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Effects of a Language-Minority Family's Activities in Early Second Language Writing Development

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Abstract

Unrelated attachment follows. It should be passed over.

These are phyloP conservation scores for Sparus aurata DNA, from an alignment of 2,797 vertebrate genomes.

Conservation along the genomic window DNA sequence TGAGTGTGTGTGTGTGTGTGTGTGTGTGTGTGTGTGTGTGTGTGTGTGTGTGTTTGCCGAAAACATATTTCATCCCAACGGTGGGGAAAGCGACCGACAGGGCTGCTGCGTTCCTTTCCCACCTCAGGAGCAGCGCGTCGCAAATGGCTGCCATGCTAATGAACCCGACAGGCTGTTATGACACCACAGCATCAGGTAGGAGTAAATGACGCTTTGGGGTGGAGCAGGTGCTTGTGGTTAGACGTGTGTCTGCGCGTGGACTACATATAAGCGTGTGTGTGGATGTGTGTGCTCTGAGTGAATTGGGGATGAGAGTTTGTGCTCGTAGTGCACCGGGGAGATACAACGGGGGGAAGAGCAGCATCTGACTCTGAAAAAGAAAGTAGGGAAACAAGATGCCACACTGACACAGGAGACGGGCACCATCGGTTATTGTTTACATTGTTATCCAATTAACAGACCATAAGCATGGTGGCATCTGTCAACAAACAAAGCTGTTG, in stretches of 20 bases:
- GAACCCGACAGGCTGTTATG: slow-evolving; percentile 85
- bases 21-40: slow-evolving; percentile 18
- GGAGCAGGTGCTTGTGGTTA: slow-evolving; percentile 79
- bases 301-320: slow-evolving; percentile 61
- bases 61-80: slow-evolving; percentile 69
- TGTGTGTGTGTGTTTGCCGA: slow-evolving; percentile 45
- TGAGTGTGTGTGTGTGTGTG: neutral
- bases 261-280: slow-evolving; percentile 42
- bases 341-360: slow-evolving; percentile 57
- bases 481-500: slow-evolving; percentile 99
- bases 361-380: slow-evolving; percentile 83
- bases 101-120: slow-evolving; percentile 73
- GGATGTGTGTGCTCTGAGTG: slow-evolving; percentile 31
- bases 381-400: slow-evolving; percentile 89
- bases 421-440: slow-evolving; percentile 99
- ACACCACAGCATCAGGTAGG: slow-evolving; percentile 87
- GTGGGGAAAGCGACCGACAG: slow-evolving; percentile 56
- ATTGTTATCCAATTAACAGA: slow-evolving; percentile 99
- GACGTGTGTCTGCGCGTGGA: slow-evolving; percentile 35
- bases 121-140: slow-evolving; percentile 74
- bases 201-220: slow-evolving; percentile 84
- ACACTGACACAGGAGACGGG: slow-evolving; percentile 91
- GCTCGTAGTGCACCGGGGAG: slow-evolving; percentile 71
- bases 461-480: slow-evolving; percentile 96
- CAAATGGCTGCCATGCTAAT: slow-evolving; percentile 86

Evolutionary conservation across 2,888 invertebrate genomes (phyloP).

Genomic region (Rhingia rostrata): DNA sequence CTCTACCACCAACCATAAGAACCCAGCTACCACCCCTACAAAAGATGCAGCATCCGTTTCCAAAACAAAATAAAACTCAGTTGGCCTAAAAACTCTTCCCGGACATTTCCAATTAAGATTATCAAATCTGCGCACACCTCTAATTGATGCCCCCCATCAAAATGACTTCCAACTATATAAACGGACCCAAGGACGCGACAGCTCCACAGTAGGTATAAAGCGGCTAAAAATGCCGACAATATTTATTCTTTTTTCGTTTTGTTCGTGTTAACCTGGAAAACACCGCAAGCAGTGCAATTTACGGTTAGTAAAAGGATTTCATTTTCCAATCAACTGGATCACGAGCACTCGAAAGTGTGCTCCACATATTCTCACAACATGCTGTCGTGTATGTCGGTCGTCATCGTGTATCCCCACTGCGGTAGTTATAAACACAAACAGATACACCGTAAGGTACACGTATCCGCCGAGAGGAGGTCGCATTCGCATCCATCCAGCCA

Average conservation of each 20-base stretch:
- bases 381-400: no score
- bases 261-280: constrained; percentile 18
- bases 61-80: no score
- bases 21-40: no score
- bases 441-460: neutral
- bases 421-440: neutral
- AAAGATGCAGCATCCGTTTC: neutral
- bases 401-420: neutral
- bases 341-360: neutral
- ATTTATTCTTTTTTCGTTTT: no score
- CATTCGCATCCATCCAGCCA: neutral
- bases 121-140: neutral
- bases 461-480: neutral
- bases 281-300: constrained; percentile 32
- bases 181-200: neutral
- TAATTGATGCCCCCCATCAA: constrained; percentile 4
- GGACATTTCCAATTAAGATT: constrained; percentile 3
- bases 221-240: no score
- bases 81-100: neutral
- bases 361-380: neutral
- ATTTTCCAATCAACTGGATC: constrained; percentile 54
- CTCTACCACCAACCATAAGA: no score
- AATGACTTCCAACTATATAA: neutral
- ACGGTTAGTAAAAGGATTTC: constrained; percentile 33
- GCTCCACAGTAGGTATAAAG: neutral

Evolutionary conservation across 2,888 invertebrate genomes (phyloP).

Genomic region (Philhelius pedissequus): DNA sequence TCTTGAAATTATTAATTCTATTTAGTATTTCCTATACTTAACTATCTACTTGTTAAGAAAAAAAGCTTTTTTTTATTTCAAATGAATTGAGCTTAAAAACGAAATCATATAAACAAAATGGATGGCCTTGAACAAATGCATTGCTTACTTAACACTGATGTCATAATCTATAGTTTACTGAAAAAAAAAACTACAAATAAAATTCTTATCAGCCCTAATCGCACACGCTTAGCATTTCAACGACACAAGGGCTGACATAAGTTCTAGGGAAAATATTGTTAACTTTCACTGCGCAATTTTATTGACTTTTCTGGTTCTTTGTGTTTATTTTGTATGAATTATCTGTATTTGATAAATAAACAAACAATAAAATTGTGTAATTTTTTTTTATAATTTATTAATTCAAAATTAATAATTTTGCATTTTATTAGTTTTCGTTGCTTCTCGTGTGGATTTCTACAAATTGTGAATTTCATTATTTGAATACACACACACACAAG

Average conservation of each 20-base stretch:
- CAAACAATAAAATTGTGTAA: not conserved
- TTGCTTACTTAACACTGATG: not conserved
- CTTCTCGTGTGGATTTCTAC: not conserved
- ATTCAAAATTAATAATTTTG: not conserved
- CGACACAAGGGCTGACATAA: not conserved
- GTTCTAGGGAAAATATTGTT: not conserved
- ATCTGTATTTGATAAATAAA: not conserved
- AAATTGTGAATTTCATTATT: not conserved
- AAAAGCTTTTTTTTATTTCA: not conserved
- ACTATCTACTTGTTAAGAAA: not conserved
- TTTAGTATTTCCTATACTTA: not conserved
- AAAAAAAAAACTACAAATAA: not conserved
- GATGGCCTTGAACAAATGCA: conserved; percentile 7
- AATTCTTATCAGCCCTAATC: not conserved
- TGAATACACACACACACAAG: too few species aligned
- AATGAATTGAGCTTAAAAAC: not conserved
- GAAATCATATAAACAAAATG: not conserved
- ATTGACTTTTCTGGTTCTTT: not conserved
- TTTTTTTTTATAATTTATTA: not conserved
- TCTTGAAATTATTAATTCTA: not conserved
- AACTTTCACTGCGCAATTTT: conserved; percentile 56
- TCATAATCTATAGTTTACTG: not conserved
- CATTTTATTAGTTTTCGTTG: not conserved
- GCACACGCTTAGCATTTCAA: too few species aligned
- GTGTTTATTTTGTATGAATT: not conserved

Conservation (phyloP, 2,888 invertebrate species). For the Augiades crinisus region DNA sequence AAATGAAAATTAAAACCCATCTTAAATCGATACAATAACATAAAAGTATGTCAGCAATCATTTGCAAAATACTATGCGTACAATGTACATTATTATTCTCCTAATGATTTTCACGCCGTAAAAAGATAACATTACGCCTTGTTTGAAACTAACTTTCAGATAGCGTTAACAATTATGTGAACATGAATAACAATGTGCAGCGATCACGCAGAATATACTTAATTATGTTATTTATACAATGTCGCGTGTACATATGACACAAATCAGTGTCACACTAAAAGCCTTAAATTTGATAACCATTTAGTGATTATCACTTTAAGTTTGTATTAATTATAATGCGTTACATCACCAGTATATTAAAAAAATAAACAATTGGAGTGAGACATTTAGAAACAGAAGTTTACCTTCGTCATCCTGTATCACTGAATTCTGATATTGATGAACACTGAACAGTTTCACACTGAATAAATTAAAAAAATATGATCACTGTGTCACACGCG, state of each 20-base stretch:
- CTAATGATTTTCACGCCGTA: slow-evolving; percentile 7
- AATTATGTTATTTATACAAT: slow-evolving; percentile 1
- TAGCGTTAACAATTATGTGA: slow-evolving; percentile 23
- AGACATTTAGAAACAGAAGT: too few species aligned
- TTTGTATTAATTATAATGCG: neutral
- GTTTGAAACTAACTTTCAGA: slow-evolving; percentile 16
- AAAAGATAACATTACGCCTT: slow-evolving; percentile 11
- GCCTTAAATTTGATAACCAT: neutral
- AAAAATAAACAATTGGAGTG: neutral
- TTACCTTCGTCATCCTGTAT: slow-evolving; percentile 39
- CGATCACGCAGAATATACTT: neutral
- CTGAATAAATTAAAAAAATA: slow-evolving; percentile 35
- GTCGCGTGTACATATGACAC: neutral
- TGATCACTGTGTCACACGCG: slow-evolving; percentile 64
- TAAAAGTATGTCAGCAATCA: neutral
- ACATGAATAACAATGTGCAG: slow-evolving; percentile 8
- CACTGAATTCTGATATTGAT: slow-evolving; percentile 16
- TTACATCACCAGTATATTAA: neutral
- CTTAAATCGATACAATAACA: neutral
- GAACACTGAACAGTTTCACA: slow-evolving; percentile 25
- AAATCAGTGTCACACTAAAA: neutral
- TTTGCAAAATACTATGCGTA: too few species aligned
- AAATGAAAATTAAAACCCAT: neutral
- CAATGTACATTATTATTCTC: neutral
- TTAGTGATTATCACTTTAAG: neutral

The impact of social dimensions (e.g., parental involvement) on second language literacy acquisition is not well studied in the field (August & Shanahan, 2008). Although quite a few studies report immigrant parents' belief and perspectives of their children's second language reading and writing, it remains unknown for school teachers and second literacy specialists the steps that immigrant parents take to improve their children's second language learning after the children leave school. This longitudinal case study intends to fill the gap by profiling an ESL child's early second language writing development, from day one of the child's American schooling to the time when the child received above grade level instruction. The detailed data in naturalistic settings are valuable evidence of effective parental intervention in second language acquisition. Due to the parents' linguistic and educational background, their home literacy practices at the early stage of a child's second writing development are invaluable for classroom teachers. Some of their strategies are also applicable for immigrant parents who don't know where or how to start helping their children learn their second language well.

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